Writers in the Storm

A blog about writing

storm moving across a field
March 18, 2011

Surviving Rejects

by Charlotte Carter

Every writer gets rejects. But they don’t have to be demoralizing.

Some years ago I was writing magazine articles. I’d allow myself ten rejects per article then moved onto something else. (I did manage to sell a ‘few’ articles, but what a struggle!)

During that time I had my annual physical exam. The first thing my doctor asked was “How are you feeling?” I responded I was depressed and explained about the rejections. What he said next has stuck with me all these years.

“If you know why you are depressed, you’re okay.”

Years later, when I started writing novels and began to pile up rejects, I remembered his comment. I was much better able to shrug off the pain and disappointment of a rejection letter.

Sure, I grieved a little. Twenty-four hours was the max. Then I got back to my writing. I did not let the rejection get me down.

Here’s another trick I use: As soon as I send one manuscript or proposal off, I start on another project. If the first proposal is rejected, I know the new project I’m working on will sell. Editors will be clamoring to buy my brilliant work! (Well, maybe not clamoring, but my optimism buoys my spirits and keeps me going.)

I’m also adamant about not keeping rejections I receive. (I do, however, keep a record of where I or my agent has sent my material and the result.) I read the rejections, learn from them if I can, and toss them. I don’t even paper the bathroom with the clever and potentially deflating prose. I don’t need to keep that negativity in my house.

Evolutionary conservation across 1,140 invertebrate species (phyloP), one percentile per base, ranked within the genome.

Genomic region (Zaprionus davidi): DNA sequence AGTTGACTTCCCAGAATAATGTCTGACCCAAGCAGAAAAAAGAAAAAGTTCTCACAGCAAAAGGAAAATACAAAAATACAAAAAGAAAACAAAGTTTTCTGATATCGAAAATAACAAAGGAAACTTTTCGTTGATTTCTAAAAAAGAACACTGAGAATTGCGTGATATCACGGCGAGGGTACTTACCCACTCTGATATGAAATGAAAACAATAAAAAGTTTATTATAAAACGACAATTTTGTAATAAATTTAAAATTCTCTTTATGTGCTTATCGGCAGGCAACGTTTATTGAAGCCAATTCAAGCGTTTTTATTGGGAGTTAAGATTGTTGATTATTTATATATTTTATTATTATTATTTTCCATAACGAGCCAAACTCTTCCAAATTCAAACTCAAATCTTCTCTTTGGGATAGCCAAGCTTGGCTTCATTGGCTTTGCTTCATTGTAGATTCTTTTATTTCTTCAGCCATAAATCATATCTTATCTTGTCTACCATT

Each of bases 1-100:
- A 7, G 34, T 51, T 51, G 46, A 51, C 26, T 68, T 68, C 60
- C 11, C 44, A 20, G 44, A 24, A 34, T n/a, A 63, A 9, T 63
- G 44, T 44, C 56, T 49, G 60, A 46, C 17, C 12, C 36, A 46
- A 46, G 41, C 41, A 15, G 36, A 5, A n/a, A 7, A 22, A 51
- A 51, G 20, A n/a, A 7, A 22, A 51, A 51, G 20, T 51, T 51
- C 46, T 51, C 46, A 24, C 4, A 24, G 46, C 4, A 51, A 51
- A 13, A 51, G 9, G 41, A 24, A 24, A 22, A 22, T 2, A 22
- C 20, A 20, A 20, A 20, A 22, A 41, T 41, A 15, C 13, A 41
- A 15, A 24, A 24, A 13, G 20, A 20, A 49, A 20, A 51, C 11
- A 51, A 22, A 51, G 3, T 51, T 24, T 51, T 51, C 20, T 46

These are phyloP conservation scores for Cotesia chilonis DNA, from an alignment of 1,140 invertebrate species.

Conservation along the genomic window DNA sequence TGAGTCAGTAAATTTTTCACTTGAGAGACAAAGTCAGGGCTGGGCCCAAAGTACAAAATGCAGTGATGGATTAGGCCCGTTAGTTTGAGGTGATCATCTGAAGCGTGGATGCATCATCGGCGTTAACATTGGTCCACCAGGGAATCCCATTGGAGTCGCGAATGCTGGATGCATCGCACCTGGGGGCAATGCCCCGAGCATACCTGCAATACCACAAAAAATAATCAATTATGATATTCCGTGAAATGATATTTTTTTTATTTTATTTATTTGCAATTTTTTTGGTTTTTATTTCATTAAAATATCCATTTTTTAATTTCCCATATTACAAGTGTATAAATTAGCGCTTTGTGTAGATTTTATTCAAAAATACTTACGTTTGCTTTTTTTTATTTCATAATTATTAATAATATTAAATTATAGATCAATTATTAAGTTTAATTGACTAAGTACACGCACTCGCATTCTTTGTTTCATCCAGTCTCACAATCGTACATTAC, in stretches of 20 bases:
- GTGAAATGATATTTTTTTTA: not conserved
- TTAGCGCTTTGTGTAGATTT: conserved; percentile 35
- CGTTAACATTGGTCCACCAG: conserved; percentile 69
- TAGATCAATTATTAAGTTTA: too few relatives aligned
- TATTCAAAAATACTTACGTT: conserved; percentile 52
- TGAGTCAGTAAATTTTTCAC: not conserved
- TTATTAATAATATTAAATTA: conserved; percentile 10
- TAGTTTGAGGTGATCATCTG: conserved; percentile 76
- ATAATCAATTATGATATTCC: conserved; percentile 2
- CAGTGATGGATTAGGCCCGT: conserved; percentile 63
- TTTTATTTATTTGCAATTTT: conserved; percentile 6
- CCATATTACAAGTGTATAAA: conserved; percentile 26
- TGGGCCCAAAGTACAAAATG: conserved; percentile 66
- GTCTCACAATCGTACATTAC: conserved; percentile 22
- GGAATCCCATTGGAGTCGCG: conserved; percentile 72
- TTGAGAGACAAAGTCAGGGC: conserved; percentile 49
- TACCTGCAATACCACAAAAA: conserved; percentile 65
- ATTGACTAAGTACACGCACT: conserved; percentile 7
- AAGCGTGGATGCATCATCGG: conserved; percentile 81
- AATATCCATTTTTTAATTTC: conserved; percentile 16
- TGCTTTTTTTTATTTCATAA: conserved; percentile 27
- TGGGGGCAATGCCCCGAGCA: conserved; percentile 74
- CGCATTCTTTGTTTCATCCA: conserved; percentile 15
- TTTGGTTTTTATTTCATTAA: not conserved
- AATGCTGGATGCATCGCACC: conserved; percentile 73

Having a lot of writer friends, either online or in person, helps too. You can whine to them and they understand. Every published author has tales of their own rejects and how they overcame the disappointment.

So don’t let those pesky rejects stop you. Keep on writing.

Books that leave you smiling
 from Love Inspired:
    Big Sky Reunion, 4/2011
    Big Sky Family, 11/2011

0 comments on “Surviving Rejects”

  1. This is a great post on rejection. Excellent advice from your doctor! I never thought of it that way. But the worst times I feel down are when I'm not sure what's wrong. If I'm upset because of a rejection, I'm doing okay. 🙂 Thanks for the inspiration.

    1. Kinley, you're right about being frustrated when you don't know what's wrong with your story. That's a good time to take a walk around the block, get a writer friend to read your project (or a really good Beta reader but not your mother, father or husband ). I've found the learning curve steep and endless; you have to keep on keeping on. Good luck!

  2. I really like the idea of starting something new right away. It really gives me that feeling that there is more for me to write. And having someone to commiserate with really does help!

  3. Lynn, thanks for your comment. The best reject is one you can learn from. Unfortunately, most editors don't have that much time to spend on rejects. As you say, Write On!

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